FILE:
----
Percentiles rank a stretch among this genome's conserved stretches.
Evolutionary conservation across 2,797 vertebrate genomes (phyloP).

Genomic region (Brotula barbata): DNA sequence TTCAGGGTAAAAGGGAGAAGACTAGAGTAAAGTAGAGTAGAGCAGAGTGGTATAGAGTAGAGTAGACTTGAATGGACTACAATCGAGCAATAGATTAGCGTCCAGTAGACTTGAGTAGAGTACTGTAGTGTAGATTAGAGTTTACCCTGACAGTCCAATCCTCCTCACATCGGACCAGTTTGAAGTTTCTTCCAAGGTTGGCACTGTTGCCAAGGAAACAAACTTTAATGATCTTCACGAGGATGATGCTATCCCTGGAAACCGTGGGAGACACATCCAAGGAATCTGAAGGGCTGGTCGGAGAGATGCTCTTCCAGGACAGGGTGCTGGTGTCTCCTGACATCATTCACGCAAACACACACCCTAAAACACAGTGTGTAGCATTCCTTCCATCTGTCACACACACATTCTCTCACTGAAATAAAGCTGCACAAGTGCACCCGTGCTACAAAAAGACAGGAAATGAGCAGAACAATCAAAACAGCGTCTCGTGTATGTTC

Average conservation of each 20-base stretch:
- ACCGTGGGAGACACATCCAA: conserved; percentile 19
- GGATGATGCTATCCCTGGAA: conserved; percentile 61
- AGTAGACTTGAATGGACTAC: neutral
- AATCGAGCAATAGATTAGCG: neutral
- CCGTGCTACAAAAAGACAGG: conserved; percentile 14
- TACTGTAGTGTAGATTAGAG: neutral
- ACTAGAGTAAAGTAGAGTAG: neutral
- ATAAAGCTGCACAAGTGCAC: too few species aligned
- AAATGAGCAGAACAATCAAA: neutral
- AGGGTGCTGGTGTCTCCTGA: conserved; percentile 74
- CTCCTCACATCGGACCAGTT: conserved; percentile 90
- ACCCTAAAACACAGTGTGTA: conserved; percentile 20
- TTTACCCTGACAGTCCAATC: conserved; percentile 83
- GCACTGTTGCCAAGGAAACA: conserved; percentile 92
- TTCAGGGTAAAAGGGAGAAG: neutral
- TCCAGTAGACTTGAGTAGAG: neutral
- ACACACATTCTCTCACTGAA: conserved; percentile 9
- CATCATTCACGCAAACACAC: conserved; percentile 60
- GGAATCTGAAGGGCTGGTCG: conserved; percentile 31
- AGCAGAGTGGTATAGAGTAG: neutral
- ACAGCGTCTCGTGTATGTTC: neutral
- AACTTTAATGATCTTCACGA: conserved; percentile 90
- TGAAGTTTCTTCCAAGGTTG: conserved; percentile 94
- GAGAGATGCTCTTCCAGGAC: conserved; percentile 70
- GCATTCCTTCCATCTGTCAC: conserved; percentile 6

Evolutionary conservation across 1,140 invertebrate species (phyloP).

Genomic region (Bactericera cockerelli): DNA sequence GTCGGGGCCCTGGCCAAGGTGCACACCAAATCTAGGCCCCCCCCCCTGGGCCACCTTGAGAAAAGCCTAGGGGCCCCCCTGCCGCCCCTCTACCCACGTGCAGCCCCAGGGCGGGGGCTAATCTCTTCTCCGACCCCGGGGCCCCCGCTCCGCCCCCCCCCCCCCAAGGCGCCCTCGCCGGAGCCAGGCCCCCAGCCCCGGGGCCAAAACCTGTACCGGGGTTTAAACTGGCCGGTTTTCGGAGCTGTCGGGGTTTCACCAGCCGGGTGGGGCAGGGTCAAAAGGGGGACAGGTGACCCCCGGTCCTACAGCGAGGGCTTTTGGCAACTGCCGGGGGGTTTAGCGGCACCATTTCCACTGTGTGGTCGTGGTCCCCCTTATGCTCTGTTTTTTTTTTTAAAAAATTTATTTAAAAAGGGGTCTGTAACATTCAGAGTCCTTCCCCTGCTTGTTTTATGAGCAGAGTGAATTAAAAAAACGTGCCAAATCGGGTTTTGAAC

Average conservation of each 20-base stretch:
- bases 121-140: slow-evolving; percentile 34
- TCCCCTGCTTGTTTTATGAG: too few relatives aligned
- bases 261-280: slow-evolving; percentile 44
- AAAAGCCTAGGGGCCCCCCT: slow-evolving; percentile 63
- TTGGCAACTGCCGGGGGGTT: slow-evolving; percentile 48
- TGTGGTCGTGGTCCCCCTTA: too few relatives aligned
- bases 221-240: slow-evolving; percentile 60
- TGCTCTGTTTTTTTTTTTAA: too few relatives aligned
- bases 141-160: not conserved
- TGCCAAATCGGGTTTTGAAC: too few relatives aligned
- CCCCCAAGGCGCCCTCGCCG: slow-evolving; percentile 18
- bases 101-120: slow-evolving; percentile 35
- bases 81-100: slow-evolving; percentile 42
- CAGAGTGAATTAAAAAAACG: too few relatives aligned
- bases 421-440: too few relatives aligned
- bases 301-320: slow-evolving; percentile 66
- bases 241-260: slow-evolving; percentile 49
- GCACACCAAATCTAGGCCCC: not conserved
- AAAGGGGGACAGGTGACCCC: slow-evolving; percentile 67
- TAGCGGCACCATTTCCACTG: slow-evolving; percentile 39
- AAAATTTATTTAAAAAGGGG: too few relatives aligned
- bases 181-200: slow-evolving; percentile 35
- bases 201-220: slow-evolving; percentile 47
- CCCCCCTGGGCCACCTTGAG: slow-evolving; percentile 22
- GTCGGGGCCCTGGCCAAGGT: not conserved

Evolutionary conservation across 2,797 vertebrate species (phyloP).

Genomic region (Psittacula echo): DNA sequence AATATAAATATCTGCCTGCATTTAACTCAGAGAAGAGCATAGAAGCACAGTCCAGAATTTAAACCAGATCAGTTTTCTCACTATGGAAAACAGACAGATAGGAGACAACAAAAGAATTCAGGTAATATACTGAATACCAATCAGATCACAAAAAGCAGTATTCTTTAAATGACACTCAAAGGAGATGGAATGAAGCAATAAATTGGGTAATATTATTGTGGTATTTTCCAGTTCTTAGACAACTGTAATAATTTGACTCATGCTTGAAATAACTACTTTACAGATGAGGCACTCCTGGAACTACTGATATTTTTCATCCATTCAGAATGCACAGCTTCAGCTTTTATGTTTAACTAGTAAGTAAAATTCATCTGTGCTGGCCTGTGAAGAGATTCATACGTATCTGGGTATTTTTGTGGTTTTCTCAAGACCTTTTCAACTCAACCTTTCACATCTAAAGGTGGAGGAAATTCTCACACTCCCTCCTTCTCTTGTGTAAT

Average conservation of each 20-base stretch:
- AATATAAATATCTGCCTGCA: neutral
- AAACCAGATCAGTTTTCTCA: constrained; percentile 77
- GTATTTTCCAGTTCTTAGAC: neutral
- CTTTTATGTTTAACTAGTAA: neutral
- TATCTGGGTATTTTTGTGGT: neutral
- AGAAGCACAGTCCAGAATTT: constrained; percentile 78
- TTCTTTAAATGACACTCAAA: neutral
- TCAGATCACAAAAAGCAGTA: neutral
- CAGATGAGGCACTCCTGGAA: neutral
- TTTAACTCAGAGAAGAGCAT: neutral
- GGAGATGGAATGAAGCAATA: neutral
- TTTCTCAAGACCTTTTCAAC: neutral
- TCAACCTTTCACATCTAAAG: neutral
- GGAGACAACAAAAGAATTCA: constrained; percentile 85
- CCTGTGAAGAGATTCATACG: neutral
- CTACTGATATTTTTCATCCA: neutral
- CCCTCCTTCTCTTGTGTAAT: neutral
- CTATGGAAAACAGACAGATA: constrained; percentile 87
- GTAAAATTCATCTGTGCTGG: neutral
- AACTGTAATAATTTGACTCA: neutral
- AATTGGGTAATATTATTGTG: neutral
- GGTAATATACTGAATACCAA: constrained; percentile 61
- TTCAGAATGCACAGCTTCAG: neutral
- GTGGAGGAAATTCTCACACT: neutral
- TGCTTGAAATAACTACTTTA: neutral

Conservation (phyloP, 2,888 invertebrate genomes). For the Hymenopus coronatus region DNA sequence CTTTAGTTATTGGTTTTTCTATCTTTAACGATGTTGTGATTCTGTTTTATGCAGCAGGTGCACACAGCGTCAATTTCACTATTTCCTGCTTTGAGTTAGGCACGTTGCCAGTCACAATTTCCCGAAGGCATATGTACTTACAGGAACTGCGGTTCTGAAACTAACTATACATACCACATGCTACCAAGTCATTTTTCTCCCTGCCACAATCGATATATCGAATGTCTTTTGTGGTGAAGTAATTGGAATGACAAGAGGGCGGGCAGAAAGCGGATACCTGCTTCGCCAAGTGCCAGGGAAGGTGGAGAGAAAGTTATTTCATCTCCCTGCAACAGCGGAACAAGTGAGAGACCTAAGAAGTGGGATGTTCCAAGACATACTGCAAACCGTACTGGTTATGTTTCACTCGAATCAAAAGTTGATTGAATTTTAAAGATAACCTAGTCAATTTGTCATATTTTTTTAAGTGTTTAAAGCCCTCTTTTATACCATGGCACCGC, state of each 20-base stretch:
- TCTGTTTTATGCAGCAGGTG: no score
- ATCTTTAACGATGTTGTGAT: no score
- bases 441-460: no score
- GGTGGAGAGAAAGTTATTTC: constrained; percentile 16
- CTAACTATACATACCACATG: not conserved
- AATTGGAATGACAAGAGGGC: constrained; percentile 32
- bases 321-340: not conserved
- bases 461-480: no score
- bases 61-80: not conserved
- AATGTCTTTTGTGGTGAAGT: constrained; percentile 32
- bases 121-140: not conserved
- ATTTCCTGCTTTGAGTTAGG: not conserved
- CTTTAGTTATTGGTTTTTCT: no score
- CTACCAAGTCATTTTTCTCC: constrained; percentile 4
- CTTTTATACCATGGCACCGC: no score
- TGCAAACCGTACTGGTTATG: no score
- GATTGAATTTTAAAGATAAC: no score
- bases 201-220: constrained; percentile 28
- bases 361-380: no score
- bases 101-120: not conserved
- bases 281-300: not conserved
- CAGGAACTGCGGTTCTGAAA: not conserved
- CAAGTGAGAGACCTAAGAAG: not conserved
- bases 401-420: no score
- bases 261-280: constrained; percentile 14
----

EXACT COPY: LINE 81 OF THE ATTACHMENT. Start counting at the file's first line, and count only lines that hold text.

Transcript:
- AATTGGGTAATATTATTGTG: neutral